36 / 27
      39 / 30
      41 / 32

      Southeast Iowa reflects on the 10th anniversary of 9/11

      In southeast Iowa, residents remembered 9/11 in many different ways.

      At 8:46 a.m. at the Iowa National Guard Armory in Ottumwa, where the 833rd Engineer Company is based, they chose to honor the lives lost that day, the first responders who sacrificed their lives to save others, the servicemen fighting abroad, and also a local citizen and police lieutenant who took his personal time to carve and build a trophy case that will forever showcase the achievements of the 833rd Engineer Company, whom according to the Company Commander Capt. Randy Hartley, may have to deploy to Afghanistan in the spring of 2013.

      "We have received substantial assistance from the National Guard both during the 1993 and 2008 floods. Basically, they saved the community," said Lt. Mike Donough, of the Ottumwa Police Department.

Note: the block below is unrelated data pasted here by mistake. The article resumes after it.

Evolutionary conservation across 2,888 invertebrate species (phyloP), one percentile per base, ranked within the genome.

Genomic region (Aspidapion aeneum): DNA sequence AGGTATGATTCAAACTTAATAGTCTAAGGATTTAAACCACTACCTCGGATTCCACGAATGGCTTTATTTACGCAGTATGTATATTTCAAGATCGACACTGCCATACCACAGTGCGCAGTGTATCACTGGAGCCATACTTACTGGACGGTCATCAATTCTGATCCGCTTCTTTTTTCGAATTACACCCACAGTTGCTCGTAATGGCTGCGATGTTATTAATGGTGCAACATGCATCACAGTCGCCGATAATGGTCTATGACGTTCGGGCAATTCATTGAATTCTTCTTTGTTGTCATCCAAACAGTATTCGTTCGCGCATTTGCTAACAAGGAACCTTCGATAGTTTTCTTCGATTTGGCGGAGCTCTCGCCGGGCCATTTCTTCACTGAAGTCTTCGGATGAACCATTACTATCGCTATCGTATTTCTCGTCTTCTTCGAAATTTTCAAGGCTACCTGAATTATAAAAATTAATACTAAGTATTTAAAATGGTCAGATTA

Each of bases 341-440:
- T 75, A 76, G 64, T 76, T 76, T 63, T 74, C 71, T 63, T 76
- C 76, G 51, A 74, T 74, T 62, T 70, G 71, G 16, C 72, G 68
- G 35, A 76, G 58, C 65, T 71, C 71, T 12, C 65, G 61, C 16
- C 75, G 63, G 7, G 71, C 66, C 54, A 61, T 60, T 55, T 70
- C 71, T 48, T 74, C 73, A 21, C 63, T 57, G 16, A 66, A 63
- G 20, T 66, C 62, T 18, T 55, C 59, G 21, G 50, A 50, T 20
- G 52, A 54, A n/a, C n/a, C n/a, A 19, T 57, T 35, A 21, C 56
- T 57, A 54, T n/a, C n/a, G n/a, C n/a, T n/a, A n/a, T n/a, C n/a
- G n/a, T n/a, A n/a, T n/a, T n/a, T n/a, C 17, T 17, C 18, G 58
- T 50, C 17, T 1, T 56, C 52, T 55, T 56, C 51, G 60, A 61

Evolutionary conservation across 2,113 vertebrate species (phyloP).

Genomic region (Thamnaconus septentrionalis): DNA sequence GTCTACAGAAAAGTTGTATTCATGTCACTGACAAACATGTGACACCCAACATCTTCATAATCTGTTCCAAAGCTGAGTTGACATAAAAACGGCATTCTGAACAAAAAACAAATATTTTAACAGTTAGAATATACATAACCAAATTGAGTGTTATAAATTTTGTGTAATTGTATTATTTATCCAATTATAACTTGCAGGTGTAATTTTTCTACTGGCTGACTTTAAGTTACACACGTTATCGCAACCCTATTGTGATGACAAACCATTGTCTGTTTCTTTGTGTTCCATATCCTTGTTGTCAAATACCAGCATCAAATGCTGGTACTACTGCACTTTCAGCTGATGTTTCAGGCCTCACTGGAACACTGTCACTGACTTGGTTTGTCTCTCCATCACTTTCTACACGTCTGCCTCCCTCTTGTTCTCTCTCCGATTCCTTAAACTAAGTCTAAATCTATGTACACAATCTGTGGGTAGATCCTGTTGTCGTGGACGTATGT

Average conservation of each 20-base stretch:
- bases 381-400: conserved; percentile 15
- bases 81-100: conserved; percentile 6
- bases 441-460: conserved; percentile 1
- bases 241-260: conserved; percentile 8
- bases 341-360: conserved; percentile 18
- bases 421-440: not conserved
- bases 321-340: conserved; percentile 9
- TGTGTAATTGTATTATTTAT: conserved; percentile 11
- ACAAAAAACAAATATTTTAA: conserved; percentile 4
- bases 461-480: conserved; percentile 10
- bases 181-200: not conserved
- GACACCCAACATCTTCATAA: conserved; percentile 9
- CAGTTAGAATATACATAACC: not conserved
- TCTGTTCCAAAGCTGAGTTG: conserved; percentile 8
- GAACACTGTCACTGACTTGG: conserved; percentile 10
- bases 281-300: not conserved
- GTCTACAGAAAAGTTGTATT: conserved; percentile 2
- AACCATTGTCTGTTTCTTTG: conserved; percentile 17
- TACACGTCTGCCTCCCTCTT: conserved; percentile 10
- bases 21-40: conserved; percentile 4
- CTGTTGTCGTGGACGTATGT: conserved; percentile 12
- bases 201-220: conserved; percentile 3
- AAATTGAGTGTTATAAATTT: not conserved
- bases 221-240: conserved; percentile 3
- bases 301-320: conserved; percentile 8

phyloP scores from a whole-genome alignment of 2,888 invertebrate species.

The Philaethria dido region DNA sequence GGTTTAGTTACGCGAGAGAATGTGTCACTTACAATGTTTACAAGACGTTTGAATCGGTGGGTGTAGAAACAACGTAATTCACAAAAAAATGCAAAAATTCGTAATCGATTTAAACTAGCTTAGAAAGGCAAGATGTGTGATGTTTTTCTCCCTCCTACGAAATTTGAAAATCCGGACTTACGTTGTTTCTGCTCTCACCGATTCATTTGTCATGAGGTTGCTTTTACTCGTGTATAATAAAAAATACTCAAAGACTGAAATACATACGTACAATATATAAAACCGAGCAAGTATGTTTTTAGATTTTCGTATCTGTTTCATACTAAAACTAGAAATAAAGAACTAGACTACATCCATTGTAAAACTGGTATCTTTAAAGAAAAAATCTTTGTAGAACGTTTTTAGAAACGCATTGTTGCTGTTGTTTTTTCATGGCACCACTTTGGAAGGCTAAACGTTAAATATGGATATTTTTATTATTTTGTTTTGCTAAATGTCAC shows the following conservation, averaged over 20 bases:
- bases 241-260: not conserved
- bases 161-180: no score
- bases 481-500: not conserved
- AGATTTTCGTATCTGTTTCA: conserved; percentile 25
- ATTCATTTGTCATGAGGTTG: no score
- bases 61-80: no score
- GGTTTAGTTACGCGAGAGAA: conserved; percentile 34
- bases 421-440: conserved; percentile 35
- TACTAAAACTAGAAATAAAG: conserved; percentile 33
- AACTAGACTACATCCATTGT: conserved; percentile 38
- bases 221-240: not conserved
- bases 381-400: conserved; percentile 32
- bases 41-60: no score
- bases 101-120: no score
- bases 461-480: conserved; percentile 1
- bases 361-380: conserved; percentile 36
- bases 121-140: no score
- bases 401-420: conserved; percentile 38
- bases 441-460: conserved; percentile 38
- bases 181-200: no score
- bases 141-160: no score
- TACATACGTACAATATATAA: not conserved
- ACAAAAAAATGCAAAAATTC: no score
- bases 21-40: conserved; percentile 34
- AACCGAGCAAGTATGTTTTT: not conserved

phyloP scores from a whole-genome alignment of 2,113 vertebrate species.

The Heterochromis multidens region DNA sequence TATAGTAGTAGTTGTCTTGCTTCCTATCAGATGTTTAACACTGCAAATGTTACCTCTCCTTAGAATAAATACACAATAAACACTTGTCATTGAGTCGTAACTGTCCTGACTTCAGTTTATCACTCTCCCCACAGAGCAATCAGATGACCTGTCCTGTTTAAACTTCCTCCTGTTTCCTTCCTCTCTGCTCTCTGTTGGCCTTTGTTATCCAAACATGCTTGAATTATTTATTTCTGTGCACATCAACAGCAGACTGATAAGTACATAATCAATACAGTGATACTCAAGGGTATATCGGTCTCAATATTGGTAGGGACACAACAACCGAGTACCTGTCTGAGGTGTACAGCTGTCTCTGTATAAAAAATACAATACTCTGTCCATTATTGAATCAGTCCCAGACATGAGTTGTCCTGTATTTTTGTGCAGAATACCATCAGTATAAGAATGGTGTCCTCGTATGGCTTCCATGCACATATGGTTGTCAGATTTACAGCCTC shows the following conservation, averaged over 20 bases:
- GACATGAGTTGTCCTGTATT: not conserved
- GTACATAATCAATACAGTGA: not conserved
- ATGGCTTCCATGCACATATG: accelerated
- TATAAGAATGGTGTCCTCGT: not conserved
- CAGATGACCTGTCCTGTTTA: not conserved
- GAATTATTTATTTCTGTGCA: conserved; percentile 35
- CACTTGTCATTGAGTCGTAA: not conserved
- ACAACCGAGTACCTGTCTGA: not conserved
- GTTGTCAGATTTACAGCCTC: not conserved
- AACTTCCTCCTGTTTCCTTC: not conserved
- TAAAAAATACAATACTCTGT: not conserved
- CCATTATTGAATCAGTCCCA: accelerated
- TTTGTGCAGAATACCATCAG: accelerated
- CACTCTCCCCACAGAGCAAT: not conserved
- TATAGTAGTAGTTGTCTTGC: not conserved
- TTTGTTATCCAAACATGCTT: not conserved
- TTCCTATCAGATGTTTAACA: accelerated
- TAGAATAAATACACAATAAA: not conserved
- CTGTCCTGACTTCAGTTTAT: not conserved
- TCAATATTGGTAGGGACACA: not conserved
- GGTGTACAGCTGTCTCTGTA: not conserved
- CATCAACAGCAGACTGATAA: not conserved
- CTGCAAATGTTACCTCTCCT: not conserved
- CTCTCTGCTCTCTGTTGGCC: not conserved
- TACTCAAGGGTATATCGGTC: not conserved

"You just can't repay that kind of service. So this was the best we could come up with."

      "This was no short feat," said Captain Randy Hartley, the Company Commander for the 833rd Engineer Company of the Iowa National Guard.

      "It took a year for him to put all of this together and get it in place for us and we truly appreciate that. It sets the bar very high for other civilians and how they support not just the National Guard but soldiers in general. "

      At 2 pm, in Mount Pleasant, Iowa, students and community members attended a memorial service. Thinking about the day almost drew the service coordinator Erin Edwards to tears as her hometown on the New Jersey outskirts of New York City was deeply shaken by the tragedy. She said she planned the event because even though people in Iowa may not know anyone directly affected by 9/11, she says it's still important they they take time to reflect on what happened that day.

      "We are all apart of this country and even though you may not have known the people in the towers, they were still your brothers, your sisters."

      Then at 3 p.m., the citizens of Ottumwa came to the city's Central Park to be introduced to a peace pole. The temporary pole was on display but the citizens took the time to reunite and focus on the idea that perhaps one day, peace will prevail on earth, just as the writing on the pole says.